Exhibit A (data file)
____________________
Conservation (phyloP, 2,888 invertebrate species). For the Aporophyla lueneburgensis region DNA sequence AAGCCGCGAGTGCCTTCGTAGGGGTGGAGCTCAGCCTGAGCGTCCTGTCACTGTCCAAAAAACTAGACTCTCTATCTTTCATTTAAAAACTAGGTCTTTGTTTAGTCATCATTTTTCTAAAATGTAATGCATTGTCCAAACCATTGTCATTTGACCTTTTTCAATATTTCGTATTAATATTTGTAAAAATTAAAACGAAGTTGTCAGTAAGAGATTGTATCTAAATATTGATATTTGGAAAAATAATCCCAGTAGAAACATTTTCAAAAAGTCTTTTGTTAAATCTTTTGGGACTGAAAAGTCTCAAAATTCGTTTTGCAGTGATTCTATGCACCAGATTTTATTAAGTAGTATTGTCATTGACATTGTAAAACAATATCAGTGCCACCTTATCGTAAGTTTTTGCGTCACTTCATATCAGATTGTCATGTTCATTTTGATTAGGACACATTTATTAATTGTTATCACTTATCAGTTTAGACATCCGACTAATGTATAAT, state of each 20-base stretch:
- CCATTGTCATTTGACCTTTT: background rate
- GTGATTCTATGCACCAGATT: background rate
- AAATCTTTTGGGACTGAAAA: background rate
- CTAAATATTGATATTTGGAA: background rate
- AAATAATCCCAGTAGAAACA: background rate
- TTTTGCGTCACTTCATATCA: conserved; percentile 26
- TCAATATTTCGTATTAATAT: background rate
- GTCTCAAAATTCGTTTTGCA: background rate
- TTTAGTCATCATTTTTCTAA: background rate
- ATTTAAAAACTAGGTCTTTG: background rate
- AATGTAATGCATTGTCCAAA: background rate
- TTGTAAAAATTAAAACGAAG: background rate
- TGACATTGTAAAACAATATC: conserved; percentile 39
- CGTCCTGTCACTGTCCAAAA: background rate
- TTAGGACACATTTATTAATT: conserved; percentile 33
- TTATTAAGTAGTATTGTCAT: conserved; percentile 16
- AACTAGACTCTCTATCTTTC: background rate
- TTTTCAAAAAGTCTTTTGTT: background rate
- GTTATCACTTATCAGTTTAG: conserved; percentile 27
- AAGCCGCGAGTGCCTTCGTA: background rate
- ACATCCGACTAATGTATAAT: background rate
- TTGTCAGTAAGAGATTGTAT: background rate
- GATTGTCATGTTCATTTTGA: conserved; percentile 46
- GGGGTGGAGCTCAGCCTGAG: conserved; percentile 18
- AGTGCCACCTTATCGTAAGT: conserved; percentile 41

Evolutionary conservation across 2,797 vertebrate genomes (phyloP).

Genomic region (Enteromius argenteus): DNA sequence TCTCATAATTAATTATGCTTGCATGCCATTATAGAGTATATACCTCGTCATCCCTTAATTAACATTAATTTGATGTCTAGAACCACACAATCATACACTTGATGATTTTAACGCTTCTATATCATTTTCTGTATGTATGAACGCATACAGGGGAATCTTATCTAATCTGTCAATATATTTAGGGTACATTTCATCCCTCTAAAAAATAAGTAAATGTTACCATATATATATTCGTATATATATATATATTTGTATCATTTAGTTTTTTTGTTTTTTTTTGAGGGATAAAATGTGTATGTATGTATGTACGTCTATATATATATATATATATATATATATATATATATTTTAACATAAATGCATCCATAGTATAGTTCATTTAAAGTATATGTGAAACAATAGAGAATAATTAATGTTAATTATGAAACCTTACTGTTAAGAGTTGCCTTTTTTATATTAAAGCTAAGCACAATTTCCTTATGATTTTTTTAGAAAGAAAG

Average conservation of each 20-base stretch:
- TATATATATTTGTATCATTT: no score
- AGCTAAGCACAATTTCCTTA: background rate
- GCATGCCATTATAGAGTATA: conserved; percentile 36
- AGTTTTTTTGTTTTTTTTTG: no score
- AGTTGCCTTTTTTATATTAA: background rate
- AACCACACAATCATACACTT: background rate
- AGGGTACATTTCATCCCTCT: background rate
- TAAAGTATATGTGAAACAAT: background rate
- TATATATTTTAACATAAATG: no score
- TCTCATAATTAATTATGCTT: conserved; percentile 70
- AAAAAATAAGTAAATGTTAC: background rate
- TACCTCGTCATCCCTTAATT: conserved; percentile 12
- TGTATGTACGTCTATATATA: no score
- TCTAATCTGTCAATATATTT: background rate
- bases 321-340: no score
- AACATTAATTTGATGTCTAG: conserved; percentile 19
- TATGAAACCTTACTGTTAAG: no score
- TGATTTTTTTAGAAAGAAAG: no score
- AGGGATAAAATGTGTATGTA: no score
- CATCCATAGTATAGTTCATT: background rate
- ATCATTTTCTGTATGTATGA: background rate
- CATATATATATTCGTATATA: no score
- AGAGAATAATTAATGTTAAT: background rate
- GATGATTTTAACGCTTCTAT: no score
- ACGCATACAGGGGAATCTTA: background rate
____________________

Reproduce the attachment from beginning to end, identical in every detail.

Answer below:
Conservation (phyloP, 2,888 invertebrate species). For the Aporophyla lueneburgensis region DNA sequence AAGCCGCGAGTGCCTTCGTAGGGGTGGAGCTCAGCCTGAGCGTCCTGTCACTGTCCAAAAAACTAGACTCTCTATCTTTCATTTAAAAACTAGGTCTTTGTTTAGTCATCATTTTTCTAAAATGTAATGCATTGTCCAAACCATTGTCATTTGACCTTTTTCAATATTTCGTATTAATATTTGTAAAAATTAAAACGAAGTTGTCAGTAAGAGATTGTATCTAAATATTGATATTTGGAAAAATAATCCCAGTAGAAACATTTTCAAAAAGTCTTTTGTTAAATCTTTTGGGACTGAAAAGTCTCAAAATTCGTTTTGCAGTGATTCTATGCACCAGATTTTATTAAGTAGTATTGTCATTGACATTGTAAAACAATATCAGTGCCACCTTATCGTAAGTTTTTGCGTCACTTCATATCAGATTGTCATGTTCATTTTGATTAGGACACATTTATTAATTGTTATCACTTATCAGTTTAGACATCCGACTAATGTATAAT, state of each 20-base stretch:
- CCATTGTCATTTGACCTTTT: background rate
- GTGATTCTATGCACCAGATT: background rate
- AAATCTTTTGGGACTGAAAA: background rate
- CTAAATATTGATATTTGGAA: background rate
- AAATAATCCCAGTAGAAACA: background rate
- TTTTGCGTCACTTCATATCA: conserved; percentile 26
- TCAATATTTCGTATTAATAT: background rate
- GTCTCAAAATTCGTTTTGCA: background rate
- TTTAGTCATCATTTTTCTAA: background rate
- ATTTAAAAACTAGGTCTTTG: background rate
- AATGTAATGCATTGTCCAAA: background rate
- TTGTAAAAATTAAAACGAAG: background rate
- TGACATTGTAAAACAATATC: conserved; percentile 39
- CGTCCTGTCACTGTCCAAAA: background rate
- TTAGGACACATTTATTAATT: conserved; percentile 33
- TTATTAAGTAGTATTGTCAT: conserved; percentile 16
- AACTAGACTCTCTATCTTTC: background rate
- TTTTCAAAAAGTCTTTTGTT: background rate
- GTTATCACTTATCAGTTTAG: conserved; percentile 27
- AAGCCGCGAGTGCCTTCGTA: background rate
- ACATCCGACTAATGTATAAT: background rate
- TTGTCAGTAAGAGATTGTAT: background rate
- GATTGTCATGTTCATTTTGA: conserved; percentile 46
- GGGGTGGAGCTCAGCCTGAG: conserved; percentile 18
- AGTGCCACCTTATCGTAAGT: conserved; percentile 41

Evolutionary conservation across 2,797 vertebrate genomes (phyloP).

Genomic region (Enteromius argenteus): DNA sequence TCTCATAATTAATTATGCTTGCATGCCATTATAGAGTATATACCTCGTCATCCCTTAATTAACATTAATTTGATGTCTAGAACCACACAATCATACACTTGATGATTTTAACGCTTCTATATCATTTTCTGTATGTATGAACGCATACAGGGGAATCTTATCTAATCTGTCAATATATTTAGGGTACATTTCATCCCTCTAAAAAATAAGTAAATGTTACCATATATATATTCGTATATATATATATATTTGTATCATTTAGTTTTTTTGTTTTTTTTTGAGGGATAAAATGTGTATGTATGTATGTACGTCTATATATATATATATATATATATATATATATATATTTTAACATAAATGCATCCATAGTATAGTTCATTTAAAGTATATGTGAAACAATAGAGAATAATTAATGTTAATTATGAAACCTTACTGTTAAGAGTTGCCTTTTTTATATTAAAGCTAAGCACAATTTCCTTATGATTTTTTTAGAAAGAAAG

Average conservation of each 20-base stretch:
- TATATATATTTGTATCATTT: no score
- AGCTAAGCACAATTTCCTTA: background rate
- GCATGCCATTATAGAGTATA: conserved; percentile 36
- AGTTTTTTTGTTTTTTTTTG: no score
- AGTTGCCTTTTTTATATTAA: background rate
- AACCACACAATCATACACTT: background rate
- AGGGTACATTTCATCCCTCT: background rate
- TAAAGTATATGTGAAACAAT: background rate
- TATATATTTTAACATAAATG: no score
- TCTCATAATTAATTATGCTT: conserved; percentile 70
- AAAAAATAAGTAAATGTTAC: background rate
- TACCTCGTCATCCCTTAATT: conserved; percentile 12
- TGTATGTACGTCTATATATA: no score
- TCTAATCTGTCAATATATTT: background rate
- bases 321-340: no score
- AACATTAATTTGATGTCTAG: conserved; percentile 19
- TATGAAACCTTACTGTTAAG: no score
- TGATTTTTTTAGAAAGAAAG: no score
- AGGGATAAAATGTGTATGTA: no score
- CATCCATAGTATAGTTCATT: background rate
- ATCATTTTCTGTATGTATGA: background rate
- CATATATATATTCGTATATA: no score
- AGAGAATAATTAATGTTAAT: background rate
- GATGATTTTAACGCTTCTAT: no score
- ACGCATACAGGGGAATCTTA: background rate